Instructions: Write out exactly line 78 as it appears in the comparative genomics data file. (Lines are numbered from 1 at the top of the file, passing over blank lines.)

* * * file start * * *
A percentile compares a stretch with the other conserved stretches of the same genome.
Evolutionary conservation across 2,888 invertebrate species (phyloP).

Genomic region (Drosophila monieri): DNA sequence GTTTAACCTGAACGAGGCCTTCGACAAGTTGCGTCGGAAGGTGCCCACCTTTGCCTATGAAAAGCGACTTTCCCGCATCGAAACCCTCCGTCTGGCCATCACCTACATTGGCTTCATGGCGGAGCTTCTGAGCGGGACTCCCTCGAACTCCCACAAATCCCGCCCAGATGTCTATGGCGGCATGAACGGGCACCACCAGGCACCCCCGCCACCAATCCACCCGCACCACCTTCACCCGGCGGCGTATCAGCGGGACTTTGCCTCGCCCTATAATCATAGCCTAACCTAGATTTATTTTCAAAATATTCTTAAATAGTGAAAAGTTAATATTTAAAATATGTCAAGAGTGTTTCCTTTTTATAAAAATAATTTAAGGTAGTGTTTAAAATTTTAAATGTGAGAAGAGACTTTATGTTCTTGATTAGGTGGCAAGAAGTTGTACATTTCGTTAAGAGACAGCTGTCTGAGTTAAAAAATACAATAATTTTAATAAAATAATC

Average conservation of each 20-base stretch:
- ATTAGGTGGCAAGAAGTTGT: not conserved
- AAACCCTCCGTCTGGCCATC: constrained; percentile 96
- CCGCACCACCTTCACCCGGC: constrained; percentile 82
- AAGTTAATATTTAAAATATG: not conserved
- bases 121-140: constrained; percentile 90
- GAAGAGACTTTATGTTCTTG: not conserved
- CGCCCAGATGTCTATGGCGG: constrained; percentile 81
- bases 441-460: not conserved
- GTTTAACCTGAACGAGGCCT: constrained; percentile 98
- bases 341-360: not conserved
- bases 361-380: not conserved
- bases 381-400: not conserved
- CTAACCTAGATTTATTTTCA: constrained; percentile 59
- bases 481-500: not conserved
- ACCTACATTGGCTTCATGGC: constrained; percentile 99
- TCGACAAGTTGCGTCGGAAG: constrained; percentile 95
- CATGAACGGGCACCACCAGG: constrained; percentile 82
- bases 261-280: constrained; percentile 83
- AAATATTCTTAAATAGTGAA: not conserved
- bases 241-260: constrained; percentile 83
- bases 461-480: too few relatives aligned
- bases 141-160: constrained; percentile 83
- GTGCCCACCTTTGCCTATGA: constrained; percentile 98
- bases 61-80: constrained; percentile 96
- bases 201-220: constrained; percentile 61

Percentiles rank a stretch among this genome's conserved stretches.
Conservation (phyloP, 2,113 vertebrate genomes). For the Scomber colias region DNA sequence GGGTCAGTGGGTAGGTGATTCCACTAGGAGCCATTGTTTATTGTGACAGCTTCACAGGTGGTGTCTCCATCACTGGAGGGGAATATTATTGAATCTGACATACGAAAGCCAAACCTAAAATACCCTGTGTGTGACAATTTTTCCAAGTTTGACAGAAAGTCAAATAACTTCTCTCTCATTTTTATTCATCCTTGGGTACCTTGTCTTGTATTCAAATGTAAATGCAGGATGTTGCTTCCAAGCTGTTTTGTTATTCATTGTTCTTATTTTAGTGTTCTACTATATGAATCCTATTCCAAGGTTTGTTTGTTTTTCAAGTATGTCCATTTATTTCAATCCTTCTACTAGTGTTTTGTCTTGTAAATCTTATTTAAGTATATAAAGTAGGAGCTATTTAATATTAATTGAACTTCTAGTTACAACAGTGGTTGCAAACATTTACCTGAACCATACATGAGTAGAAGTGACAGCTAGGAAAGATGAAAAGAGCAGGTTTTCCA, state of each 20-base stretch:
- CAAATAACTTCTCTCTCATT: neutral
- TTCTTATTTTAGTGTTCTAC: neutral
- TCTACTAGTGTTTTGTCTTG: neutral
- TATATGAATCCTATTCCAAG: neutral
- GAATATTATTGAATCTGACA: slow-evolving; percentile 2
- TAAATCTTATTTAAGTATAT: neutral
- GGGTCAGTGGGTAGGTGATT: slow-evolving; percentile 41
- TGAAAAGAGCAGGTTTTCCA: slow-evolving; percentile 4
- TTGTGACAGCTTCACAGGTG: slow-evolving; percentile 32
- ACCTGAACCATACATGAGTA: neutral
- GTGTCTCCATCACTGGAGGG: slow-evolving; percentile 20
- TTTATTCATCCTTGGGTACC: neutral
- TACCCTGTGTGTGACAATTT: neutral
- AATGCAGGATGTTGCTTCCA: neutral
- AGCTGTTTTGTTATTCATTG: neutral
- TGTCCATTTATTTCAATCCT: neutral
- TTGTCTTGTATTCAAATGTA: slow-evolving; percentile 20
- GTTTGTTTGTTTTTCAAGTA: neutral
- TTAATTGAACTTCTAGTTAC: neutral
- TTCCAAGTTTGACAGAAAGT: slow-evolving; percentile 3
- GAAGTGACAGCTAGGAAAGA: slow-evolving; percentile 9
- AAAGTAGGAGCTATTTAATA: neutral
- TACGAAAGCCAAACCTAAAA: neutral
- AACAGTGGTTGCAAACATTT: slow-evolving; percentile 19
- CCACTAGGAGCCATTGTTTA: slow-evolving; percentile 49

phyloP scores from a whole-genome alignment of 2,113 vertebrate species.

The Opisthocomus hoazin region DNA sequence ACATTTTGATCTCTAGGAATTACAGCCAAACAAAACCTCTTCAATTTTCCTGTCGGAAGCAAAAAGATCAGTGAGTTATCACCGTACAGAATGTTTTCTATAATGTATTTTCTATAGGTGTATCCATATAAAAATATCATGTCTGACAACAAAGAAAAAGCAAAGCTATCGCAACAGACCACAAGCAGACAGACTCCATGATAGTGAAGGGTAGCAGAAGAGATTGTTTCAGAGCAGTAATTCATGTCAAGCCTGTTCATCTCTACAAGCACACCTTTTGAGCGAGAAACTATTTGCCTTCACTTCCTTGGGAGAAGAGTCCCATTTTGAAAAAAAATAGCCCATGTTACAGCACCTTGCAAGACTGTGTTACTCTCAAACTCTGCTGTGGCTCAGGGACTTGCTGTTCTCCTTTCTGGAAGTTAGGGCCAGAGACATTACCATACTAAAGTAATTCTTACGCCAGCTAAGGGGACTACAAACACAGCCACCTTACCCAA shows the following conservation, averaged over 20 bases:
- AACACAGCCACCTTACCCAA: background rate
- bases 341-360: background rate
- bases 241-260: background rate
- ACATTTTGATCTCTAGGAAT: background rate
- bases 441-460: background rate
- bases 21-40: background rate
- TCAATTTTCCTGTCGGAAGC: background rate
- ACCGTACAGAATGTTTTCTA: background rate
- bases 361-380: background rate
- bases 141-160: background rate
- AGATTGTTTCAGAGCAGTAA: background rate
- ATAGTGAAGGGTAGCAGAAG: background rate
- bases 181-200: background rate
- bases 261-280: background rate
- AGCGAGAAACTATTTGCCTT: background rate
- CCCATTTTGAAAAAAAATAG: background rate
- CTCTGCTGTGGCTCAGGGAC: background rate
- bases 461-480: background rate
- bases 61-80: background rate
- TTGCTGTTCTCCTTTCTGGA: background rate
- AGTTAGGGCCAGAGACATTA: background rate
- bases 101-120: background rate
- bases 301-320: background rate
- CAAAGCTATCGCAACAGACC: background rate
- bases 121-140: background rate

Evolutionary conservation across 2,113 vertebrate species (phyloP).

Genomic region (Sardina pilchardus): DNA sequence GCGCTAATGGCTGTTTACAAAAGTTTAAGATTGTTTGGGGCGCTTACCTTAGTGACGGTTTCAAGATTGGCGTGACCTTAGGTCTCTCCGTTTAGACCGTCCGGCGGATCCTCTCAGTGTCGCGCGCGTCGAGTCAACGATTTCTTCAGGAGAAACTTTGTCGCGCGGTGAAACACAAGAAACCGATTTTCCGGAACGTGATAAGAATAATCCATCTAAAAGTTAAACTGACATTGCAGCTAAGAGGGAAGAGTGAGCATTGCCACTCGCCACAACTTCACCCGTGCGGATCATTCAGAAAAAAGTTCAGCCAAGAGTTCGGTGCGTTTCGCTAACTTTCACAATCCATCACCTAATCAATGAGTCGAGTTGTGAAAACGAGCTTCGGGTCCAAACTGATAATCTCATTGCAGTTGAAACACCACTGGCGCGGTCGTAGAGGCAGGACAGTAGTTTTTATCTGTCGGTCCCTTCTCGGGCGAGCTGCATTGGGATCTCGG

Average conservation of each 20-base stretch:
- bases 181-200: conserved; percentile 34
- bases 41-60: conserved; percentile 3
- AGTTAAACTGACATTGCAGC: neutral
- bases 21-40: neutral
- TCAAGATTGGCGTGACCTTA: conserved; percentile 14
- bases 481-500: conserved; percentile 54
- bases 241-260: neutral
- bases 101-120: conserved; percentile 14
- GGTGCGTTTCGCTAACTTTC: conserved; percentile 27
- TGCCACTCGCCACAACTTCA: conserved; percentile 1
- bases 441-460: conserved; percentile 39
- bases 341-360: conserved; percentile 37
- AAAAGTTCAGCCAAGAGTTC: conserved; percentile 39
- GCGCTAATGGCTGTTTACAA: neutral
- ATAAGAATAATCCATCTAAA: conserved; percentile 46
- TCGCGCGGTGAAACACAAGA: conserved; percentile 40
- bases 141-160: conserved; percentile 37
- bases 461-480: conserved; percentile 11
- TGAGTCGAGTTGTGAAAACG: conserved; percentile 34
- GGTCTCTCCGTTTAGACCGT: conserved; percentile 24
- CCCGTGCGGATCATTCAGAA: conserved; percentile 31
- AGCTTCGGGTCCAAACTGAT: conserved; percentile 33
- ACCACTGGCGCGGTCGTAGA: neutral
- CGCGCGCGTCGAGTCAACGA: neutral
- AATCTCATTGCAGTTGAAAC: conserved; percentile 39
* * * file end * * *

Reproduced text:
- TTGCTGTTCTCCTTTCTGGA: background rate